"The Mets need to get better and deeper in a lot of ways," said one exec, "so if I can get three pieces that can help me right away -- a starting pitcher, a reliever, and a position player, that might make sense -- even if none of them have Syndergaard's ceiling.
"What you have to weigh is whether their combined value makes you better than keeping Syndergaard and finding other ways to supplement your roster."
As for Smith, I made the argument in a column last week for keeping him, mostly because of his bat, but also because he looked more comfortable than expected in left field. But then his game-ending drop of the shallow fly ball in San Francisco was a reminder that he's still very raw out there -- something that will cost the Mets from time to time.
More to the point, the consensus from my informal poll concluded that, if Pete Alonso and Jeff McNeil are off-limits, trading Smith in the offseason would net the biggest return of any position player. And that includes Conforto, largely because he would have only two years of control until free agency, as opposed to five for Smith.
And again, at least theoretically, the Mets will have a surplus of outfielders, presuming that Brandon Nimmo is back next season, that Jed Lowrie is healthy enough to keep McNeil from becoming the everyday third baseman, that Amed Rosario might be a better center fielder than shortstop, and, yes, that Yoenis Cespedes returns to contribute in some fashion in the final year of his contract.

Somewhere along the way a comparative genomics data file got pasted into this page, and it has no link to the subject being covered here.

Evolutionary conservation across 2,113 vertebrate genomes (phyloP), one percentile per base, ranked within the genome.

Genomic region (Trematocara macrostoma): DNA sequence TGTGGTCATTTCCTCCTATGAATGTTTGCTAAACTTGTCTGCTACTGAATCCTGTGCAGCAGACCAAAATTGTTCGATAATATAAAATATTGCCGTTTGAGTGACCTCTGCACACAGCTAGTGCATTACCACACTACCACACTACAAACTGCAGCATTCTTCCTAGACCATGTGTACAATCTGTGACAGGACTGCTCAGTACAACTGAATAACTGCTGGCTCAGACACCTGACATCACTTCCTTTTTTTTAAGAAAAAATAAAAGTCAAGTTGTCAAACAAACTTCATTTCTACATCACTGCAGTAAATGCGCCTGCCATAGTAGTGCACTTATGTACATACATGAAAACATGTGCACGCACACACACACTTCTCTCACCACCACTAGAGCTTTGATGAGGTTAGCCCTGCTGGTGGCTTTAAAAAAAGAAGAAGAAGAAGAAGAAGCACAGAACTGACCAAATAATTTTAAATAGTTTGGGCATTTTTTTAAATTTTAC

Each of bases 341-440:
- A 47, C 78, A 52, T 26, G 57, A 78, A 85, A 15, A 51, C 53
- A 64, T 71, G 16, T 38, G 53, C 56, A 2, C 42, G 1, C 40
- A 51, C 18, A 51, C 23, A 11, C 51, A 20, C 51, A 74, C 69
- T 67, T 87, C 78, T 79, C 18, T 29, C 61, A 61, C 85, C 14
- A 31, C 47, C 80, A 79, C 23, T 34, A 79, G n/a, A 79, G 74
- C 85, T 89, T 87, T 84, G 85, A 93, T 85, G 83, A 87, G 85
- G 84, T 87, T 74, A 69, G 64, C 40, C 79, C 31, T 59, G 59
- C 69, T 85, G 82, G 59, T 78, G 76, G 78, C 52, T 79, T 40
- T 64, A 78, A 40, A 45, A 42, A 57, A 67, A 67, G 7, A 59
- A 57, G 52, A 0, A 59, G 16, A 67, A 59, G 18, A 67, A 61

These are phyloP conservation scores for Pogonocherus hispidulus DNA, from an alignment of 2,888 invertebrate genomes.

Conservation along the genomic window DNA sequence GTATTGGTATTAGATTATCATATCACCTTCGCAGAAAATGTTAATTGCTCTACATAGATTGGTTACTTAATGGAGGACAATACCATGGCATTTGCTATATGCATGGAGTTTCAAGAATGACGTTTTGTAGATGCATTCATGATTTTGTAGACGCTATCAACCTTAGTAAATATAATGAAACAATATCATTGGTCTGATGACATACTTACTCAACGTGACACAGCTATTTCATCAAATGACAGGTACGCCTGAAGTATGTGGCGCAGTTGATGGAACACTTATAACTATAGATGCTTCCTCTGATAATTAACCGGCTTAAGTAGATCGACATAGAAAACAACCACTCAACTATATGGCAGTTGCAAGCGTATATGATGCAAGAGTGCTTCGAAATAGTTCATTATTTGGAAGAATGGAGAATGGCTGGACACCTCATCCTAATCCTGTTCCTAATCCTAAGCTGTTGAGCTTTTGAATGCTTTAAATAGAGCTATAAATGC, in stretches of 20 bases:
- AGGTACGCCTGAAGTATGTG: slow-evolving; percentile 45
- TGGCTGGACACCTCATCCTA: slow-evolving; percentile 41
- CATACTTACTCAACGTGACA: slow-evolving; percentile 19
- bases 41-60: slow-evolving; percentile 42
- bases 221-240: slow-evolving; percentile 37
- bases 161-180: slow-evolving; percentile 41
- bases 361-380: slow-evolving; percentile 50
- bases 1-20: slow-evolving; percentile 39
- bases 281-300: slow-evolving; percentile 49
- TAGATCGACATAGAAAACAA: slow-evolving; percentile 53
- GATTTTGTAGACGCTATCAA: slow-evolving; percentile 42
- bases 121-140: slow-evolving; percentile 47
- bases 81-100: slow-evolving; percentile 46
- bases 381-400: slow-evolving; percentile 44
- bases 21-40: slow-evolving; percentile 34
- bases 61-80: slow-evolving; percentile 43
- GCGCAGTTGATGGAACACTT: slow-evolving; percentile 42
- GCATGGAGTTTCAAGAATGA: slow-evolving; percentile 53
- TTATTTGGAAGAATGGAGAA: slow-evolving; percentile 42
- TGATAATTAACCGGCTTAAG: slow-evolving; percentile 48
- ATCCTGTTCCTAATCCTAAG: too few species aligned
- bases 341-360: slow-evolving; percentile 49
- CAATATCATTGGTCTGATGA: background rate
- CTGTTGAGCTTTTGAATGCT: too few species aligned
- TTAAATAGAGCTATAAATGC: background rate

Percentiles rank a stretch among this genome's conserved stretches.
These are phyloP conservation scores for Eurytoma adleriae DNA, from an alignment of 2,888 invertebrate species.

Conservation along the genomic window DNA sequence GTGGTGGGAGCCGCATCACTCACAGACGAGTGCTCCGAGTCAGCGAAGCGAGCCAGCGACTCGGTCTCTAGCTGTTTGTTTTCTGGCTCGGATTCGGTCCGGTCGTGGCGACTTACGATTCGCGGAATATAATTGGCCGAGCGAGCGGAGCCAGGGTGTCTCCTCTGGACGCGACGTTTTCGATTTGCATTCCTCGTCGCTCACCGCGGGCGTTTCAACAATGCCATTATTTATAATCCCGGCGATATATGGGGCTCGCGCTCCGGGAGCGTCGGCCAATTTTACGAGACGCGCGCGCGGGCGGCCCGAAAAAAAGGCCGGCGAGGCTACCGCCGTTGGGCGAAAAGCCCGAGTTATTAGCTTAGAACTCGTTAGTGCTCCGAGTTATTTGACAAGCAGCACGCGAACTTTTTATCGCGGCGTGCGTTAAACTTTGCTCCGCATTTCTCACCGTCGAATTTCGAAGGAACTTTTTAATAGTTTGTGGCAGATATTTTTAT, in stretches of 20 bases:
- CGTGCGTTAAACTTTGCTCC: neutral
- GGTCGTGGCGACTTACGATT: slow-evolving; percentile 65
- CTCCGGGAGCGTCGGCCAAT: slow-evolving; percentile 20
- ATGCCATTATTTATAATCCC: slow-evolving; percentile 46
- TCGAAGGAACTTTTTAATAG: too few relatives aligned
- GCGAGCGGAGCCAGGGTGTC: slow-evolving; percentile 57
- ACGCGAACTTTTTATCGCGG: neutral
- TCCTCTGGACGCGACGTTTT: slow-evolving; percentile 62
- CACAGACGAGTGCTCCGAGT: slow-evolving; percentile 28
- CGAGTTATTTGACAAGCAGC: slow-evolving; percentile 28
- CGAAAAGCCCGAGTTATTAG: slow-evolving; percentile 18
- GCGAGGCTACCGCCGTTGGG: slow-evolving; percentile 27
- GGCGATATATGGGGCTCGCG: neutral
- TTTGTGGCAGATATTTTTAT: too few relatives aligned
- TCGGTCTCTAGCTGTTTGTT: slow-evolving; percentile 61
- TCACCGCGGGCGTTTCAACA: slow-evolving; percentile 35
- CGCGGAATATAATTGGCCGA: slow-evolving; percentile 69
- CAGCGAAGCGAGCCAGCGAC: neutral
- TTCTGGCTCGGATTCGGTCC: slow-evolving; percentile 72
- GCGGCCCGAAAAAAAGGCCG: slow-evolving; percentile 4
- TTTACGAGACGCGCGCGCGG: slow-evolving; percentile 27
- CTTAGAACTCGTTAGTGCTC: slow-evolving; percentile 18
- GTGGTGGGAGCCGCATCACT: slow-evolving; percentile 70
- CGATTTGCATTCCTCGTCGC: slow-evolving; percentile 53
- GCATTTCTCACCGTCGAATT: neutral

That's a lot of ifs, obviously, but one exec made the point the Mets need to gamble if they're going to turn this team around next season.
"If you make the right deal with Smith you have a chance to improve your team, if you get good health with those other guys," the exec said. "If it's all about trying to win next season, which seems to be the mindset there, then I think you have to take that chance."
The people I polled had few specifics in mind for a potential deal, but one scout said he thought the Tigers might be a good match with the Mets in a deal that could involve Matthew Boyd, if the 28-year old lefty starting pitcher isn't traded at next week's deadline.
"I think the Tigers would be looking for a bigger package at the deadline," the scout said, "but if they don't get it, they might get to the offseason and see Smith as a good fit at first base. (Miguel) Cabrera has to be a DH now for them.
"They have a lot of good young arms coming that they want to build around, and Boyd (who has three years before free agency) will start to get expensive for them before they're ready to win again. So maybe that's the basis for a bigger deal involving other players, but if I'm the Mets that's the type of move I'm trying to make with Smith."
The scout acknowledged that such a trade would have to complement whatever else Van Wagenen does for next year, specifically with Syndergaard and perhaps even Wheeler if the Mets don't trade him next week.
"They need a plan because they have a lot of ways they could go," he said.
For next week's trade deadline, at least as other baseball people see it, that plan should start with patience.